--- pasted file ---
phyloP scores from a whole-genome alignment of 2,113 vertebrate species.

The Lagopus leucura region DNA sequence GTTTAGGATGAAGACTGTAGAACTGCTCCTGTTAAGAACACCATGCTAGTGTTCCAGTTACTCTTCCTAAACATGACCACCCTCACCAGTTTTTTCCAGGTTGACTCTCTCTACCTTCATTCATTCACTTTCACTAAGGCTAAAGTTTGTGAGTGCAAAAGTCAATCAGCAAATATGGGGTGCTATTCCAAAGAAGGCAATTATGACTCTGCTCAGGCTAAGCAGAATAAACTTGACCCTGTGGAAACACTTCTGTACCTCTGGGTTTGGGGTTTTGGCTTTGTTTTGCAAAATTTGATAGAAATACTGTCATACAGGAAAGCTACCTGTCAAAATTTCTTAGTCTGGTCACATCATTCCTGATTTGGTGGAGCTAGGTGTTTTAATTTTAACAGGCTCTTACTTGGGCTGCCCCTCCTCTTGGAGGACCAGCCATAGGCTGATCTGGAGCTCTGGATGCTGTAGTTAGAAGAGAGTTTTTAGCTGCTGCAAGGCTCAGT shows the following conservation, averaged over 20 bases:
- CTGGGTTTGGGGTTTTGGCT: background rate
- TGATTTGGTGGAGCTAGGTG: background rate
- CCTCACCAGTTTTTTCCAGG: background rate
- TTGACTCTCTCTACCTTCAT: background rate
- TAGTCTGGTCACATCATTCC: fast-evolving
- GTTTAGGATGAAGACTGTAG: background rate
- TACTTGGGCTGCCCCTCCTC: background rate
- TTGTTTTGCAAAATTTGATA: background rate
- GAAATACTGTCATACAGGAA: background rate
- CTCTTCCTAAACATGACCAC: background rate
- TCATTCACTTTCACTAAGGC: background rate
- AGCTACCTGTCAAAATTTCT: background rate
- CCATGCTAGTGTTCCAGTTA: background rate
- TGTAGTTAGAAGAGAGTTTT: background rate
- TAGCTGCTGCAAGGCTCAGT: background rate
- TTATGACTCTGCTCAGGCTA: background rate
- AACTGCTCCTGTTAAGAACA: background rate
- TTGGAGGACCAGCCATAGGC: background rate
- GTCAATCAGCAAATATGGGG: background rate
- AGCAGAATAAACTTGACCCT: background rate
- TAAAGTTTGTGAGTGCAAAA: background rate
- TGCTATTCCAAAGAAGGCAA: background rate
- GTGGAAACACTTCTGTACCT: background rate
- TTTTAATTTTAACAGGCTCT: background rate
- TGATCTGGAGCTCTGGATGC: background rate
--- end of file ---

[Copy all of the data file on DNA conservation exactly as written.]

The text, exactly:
phyloP scores from a whole-genome alignment of 2,113 vertebrate species.

The Lagopus leucura region DNA sequence GTTTAGGATGAAGACTGTAGAACTGCTCCTGTTAAGAACACCATGCTAGTGTTCCAGTTACTCTTCCTAAACATGACCACCCTCACCAGTTTTTTCCAGGTTGACTCTCTCTACCTTCATTCATTCACTTTCACTAAGGCTAAAGTTTGTGAGTGCAAAAGTCAATCAGCAAATATGGGGTGCTATTCCAAAGAAGGCAATTATGACTCTGCTCAGGCTAAGCAGAATAAACTTGACCCTGTGGAAACACTTCTGTACCTCTGGGTTTGGGGTTTTGGCTTTGTTTTGCAAAATTTGATAGAAATACTGTCATACAGGAAAGCTACCTGTCAAAATTTCTTAGTCTGGTCACATCATTCCTGATTTGGTGGAGCTAGGTGTTTTAATTTTAACAGGCTCTTACTTGGGCTGCCCCTCCTCTTGGAGGACCAGCCATAGGCTGATCTGGAGCTCTGGATGCTGTAGTTAGAAGAGAGTTTTTAGCTGCTGCAAGGCTCAGT shows the following conservation, averaged over 20 bases:
- CTGGGTTTGGGGTTTTGGCT: background rate
- TGATTTGGTGGAGCTAGGTG: background rate
- CCTCACCAGTTTTTTCCAGG: background rate
- TTGACTCTCTCTACCTTCAT: background rate
- TAGTCTGGTCACATCATTCC: fast-evolving
- GTTTAGGATGAAGACTGTAG: background rate
- TACTTGGGCTGCCCCTCCTC: background rate
- TTGTTTTGCAAAATTTGATA: background rate
- GAAATACTGTCATACAGGAA: background rate
- CTCTTCCTAAACATGACCAC: background rate
- TCATTCACTTTCACTAAGGC: background rate
- AGCTACCTGTCAAAATTTCT: background rate
- CCATGCTAGTGTTCCAGTTA: background rate
- TGTAGTTAGAAGAGAGTTTT: background rate
- TAGCTGCTGCAAGGCTCAGT: background rate
- TTATGACTCTGCTCAGGCTA: background rate
- AACTGCTCCTGTTAAGAACA: background rate
- TTGGAGGACCAGCCATAGGC: background rate
- GTCAATCAGCAAATATGGGG: background rate
- AGCAGAATAAACTTGACCCT: background rate
- TAAAGTTTGTGAGTGCAAAA: background rate
- TGCTATTCCAAAGAAGGCAA: background rate
- GTGGAAACACTTCTGTACCT: background rate
- TTTTAATTTTAACAGGCTCT: background rate
- TGATCTGGAGCTCTGGATGC: background rate